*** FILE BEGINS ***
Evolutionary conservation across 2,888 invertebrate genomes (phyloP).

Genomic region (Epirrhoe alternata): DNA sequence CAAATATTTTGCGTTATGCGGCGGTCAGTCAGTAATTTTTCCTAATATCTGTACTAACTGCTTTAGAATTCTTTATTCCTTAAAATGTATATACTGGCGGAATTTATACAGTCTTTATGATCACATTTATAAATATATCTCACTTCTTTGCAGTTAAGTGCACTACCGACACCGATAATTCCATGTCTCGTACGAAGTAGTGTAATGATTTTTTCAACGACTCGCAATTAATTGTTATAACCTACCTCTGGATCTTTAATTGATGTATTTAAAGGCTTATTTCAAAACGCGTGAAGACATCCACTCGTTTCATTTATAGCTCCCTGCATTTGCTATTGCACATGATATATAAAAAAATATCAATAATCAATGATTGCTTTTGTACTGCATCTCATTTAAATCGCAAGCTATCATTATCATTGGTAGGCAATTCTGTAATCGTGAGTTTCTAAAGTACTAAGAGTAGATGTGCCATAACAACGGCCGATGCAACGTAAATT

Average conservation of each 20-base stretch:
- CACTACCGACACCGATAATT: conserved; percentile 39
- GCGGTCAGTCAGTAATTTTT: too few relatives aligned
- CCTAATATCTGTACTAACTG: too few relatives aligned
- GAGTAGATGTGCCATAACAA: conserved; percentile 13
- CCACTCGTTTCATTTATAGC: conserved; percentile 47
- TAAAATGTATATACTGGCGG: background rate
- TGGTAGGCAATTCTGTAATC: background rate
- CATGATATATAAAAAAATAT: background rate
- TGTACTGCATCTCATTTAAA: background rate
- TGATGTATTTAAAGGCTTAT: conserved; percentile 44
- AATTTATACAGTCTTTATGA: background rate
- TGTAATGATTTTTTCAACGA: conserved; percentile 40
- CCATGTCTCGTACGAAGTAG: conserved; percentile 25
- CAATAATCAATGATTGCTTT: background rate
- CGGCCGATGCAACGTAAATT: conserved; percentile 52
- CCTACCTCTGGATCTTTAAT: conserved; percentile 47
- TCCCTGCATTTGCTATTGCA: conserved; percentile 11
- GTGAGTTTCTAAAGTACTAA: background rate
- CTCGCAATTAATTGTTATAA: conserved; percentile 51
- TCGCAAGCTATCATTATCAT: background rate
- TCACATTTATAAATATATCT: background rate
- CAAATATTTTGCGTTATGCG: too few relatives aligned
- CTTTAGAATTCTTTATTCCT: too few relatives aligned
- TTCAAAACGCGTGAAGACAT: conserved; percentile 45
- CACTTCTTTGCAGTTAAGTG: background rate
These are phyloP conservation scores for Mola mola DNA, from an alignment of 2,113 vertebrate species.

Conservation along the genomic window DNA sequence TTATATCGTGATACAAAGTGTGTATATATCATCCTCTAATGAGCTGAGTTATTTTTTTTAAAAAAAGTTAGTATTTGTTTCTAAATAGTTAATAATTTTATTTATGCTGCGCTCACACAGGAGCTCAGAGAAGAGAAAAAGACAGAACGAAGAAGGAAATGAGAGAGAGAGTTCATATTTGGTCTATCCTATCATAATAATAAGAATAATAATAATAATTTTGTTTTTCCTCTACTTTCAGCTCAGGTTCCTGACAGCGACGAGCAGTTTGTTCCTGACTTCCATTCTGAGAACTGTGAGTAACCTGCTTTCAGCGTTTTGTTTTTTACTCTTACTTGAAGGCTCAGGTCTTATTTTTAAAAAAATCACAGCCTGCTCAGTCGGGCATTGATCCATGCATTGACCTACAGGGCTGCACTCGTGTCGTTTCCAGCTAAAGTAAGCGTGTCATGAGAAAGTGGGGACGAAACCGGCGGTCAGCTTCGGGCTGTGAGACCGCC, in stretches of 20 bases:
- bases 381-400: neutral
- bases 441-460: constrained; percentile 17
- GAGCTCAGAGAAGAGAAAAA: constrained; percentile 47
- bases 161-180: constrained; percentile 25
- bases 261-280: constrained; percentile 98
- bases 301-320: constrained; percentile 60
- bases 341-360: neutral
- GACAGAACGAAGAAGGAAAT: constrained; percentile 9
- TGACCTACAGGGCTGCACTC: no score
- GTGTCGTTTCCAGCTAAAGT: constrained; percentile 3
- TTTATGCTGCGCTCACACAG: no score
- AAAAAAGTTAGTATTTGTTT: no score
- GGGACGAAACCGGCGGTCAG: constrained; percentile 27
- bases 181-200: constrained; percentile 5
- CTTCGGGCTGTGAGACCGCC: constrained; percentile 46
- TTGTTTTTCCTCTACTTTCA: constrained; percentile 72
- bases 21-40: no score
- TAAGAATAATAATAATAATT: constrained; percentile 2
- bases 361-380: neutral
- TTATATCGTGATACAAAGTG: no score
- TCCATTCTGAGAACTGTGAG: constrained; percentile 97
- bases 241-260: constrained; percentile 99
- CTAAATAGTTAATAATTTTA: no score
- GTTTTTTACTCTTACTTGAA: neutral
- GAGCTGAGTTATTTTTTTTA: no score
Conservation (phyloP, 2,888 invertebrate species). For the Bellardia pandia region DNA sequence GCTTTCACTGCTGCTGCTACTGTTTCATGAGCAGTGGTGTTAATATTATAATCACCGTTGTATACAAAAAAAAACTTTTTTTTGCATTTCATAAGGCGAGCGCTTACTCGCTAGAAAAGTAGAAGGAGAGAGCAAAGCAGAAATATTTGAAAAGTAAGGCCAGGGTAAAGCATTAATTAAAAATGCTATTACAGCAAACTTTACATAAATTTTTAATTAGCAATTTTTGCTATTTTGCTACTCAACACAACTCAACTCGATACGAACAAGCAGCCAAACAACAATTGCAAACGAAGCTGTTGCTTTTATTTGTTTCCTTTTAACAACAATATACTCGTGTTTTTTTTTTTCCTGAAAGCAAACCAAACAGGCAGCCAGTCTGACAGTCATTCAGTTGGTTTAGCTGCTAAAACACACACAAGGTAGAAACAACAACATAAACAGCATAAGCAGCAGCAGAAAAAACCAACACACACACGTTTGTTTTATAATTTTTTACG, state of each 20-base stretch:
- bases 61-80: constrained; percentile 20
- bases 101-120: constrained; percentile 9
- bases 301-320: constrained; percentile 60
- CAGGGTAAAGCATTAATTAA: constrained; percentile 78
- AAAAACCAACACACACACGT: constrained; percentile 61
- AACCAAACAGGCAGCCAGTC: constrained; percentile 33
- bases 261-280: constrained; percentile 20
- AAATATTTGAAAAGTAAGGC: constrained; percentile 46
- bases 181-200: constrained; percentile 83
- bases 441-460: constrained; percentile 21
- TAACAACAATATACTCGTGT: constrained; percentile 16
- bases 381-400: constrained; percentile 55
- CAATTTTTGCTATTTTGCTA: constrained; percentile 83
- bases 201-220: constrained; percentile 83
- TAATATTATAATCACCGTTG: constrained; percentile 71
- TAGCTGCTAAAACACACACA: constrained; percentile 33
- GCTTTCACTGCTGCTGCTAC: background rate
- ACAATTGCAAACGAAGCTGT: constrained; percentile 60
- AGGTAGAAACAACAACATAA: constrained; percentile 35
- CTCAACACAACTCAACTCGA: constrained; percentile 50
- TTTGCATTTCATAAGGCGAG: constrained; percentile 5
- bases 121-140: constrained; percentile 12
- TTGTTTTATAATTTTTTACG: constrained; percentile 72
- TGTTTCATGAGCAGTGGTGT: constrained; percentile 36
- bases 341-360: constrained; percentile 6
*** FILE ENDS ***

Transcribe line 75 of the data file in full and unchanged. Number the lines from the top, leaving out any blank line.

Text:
- AGGTAGAAACAACAACATAA: constrained; percentile 35